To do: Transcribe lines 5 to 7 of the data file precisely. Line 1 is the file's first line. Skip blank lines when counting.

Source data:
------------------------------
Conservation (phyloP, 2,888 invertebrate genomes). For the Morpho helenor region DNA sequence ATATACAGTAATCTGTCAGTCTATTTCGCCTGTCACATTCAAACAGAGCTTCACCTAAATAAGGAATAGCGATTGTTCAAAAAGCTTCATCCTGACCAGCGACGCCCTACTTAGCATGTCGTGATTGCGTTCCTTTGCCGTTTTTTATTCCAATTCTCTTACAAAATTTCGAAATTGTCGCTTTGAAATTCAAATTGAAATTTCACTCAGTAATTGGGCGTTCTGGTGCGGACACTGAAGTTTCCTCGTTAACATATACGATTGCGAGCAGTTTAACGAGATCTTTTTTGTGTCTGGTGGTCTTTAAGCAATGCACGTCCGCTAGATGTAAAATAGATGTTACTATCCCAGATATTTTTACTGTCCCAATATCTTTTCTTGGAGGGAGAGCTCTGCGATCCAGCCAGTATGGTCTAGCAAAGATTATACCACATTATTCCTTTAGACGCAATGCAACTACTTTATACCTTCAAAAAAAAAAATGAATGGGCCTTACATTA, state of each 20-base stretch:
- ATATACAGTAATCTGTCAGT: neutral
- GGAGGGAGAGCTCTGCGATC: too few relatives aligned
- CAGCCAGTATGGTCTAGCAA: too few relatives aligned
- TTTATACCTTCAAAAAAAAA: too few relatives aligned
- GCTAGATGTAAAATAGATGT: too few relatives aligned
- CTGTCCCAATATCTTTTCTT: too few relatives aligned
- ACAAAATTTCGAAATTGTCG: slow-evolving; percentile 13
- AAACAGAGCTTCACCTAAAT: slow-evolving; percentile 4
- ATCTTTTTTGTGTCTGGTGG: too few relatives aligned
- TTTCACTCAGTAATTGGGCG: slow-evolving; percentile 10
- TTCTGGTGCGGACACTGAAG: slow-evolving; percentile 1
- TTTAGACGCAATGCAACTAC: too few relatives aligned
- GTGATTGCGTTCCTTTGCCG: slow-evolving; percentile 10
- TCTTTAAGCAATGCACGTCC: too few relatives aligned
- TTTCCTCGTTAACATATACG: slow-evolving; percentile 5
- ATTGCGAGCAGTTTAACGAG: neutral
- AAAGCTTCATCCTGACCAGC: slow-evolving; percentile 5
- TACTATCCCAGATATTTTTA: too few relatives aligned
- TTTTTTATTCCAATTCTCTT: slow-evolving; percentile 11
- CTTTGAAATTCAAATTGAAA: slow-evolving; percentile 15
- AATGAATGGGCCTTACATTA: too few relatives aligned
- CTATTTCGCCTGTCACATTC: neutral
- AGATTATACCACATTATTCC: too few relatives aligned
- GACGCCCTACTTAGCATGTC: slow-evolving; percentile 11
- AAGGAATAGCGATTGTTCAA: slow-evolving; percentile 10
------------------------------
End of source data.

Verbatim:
- TTTATACCTTCAAAAAAAAA: too few relatives aligned
- GCTAGATGTAAAATAGATGT: too few relatives aligned
- CTGTCCCAATATCTTTTCTT: too few relatives aligned